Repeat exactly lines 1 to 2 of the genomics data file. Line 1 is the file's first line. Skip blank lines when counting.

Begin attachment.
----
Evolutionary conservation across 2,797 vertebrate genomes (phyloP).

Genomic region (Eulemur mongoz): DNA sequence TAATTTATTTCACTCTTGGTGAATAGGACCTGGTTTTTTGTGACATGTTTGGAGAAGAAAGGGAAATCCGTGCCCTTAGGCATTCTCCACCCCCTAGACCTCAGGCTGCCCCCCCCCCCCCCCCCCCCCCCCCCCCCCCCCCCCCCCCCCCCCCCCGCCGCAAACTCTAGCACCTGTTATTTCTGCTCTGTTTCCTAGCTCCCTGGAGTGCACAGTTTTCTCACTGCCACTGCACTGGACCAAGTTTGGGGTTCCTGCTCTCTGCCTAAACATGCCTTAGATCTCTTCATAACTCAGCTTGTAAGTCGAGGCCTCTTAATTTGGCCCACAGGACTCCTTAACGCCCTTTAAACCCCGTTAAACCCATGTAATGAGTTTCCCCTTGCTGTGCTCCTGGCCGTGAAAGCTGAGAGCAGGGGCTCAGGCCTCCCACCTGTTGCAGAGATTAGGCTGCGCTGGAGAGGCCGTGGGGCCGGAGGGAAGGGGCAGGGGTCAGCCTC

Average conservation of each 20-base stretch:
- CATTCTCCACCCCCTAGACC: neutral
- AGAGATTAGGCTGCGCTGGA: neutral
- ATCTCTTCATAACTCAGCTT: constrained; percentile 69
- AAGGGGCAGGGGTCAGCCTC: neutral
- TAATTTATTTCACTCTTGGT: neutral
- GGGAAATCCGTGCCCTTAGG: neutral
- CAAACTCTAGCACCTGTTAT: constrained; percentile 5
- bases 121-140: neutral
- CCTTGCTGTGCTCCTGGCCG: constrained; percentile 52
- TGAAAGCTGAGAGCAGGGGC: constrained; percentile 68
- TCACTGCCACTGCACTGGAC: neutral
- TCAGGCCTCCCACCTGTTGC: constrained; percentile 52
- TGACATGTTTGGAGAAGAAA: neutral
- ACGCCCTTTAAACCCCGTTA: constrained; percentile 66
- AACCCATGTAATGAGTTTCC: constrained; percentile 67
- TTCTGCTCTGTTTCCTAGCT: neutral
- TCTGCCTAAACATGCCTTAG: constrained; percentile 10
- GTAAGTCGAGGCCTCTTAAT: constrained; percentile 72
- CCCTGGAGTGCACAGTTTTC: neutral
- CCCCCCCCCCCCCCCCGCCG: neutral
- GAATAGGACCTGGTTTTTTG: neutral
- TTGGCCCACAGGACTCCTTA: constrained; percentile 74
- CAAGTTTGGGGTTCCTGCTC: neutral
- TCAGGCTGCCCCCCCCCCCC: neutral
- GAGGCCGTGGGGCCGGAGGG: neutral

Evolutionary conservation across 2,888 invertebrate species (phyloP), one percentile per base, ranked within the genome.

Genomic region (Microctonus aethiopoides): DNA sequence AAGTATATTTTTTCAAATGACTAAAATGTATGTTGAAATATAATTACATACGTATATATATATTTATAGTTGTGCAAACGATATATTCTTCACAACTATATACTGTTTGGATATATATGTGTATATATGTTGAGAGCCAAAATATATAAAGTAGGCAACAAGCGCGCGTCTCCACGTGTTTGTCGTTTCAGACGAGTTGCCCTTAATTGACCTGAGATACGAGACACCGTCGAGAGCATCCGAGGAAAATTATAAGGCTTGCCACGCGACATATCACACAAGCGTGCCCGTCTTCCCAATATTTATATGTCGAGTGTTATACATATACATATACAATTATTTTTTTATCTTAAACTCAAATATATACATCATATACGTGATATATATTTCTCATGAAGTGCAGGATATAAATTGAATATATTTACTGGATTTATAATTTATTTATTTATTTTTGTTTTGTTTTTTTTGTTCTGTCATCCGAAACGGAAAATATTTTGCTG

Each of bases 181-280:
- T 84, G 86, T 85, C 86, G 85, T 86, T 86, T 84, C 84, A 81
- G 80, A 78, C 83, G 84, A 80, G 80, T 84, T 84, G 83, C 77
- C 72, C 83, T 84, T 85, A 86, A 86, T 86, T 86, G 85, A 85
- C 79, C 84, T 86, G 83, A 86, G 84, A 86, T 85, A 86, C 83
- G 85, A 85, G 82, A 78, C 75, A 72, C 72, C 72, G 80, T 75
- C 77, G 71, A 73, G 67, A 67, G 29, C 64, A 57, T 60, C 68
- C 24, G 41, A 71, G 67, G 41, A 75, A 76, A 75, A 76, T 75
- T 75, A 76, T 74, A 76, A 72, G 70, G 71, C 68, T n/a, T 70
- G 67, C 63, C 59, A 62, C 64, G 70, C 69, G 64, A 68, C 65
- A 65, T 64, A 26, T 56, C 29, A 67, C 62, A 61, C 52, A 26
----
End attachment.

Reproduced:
Evolutionary conservation across 2,797 vertebrate genomes (phyloP).

Genomic region (Eulemur mongoz): DNA sequence TAATTTATTTCACTCTTGGTGAATAGGACCTGGTTTTTTGTGACATGTTTGGAGAAGAAAGGGAAATCCGTGCCCTTAGGCATTCTCCACCCCCTAGACCTCAGGCTGCCCCCCCCCCCCCCCCCCCCCCCCCCCCCCCCCCCCCCCCCCCCCCCCGCCGCAAACTCTAGCACCTGTTATTTCTGCTCTGTTTCCTAGCTCCCTGGAGTGCACAGTTTTCTCACTGCCACTGCACTGGACCAAGTTTGGGGTTCCTGCTCTCTGCCTAAACATGCCTTAGATCTCTTCATAACTCAGCTTGTAAGTCGAGGCCTCTTAATTTGGCCCACAGGACTCCTTAACGCCCTTTAAACCCCGTTAAACCCATGTAATGAGTTTCCCCTTGCTGTGCTCCTGGCCGTGAAAGCTGAGAGCAGGGGCTCAGGCCTCCCACCTGTTGCAGAGATTAGGCTGCGCTGGAGAGGCCGTGGGGCCGGAGGGAAGGGGCAGGGGTCAGCCTC